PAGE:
Only a handful of inmates are able to attend the chapel service at Florida State Prison. For all the rest in this prison, the service in the chapel is broadcast to their cells by closed circuit television. Catholic Communion must be brought to each one at his cell and provided through the food flap in the door to the man inside. We also use that moment to provide religious materials like statements from the Pope or the U.S. Bishops.      

By the time the chapel Mass concludes, my handcart parked in the rear of the chapel was loaded-down with Catholic materials for distribution.

The chapel and Q-Wing are at opposite ends of the main corridor. From the chapel door to the Q-Wing door and back is a quarter mile. All the Catholic religious magazines and tracts that will be distributed at cell-front are on the cart. As I wheel the Catholic cart into the corridor and turn to the right, a hall officer motions for me to stop. He checks the contents of the cart and offers to oil the wheel that is squeaking.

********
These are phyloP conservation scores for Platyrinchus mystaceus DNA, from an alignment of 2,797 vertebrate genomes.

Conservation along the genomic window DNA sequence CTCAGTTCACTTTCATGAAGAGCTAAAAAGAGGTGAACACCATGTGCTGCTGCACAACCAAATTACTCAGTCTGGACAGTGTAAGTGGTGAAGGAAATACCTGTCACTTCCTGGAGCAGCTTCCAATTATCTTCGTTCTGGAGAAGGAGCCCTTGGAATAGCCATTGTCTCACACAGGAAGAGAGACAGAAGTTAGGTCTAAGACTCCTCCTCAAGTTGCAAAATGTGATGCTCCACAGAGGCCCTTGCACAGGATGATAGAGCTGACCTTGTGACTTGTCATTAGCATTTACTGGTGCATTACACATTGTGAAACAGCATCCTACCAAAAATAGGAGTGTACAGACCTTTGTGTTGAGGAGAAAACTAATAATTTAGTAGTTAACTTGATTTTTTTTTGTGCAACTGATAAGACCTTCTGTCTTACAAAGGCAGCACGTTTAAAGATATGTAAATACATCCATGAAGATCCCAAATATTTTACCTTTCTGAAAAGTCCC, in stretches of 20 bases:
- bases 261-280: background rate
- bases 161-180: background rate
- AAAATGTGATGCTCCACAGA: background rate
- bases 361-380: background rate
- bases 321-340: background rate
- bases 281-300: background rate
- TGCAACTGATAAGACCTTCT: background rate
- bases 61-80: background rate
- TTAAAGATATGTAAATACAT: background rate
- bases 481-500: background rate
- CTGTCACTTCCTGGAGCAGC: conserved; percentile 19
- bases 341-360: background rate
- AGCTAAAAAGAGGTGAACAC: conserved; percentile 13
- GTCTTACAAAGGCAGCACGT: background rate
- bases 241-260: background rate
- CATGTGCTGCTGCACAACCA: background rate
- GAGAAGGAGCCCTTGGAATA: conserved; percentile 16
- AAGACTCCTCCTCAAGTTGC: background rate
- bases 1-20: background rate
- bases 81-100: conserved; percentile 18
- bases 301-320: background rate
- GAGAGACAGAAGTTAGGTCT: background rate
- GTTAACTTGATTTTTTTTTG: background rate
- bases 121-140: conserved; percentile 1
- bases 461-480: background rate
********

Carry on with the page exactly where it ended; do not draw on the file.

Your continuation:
Loudly discordant. Like mismatched cymbals clashing. That is the feeling that goes with passing out tracts of the Jubilee message of Pope St John Paul II to prisoners on Q-Wing in the late summer heat that day.

I thank the helpful officer while noticing that the door to Q-Wing seems awfully far away. After a few minutes, I am able to resume my trek from the Chapel of Light to the darkest wing in Florida’s prison system. Q-Wing houses maximum sensory deprivation, the death house and the execution chamber.

Q-Wing used to be called X-Wing. The name was changed in 1999. And one of the cells was sealed-off. The red security tape went up on the cell door and that door remained sealed for a very long time. I used to stop to offer Communion to the man in that cell. His name was Frank Valdez.

Frank was found in his cell one morning suffering from life-threatening injuries. He died from those injuries later that day. An official investigation followed. The results were as bad as everyone feared.

In July 2000 the Holy Father St John Paul II declared a year of Jubilee for prisoners. It was also the one-year anniversary of Frank’s death. I worked my way from cell-to-cell towing my cart and offering our Pope’s powerful words of encouragement and hope to the men on the most severely restricted wing in the state’s prison system.

Our Holy Father had said the Jubilee includes men in prison, even in the worst parts of a prison: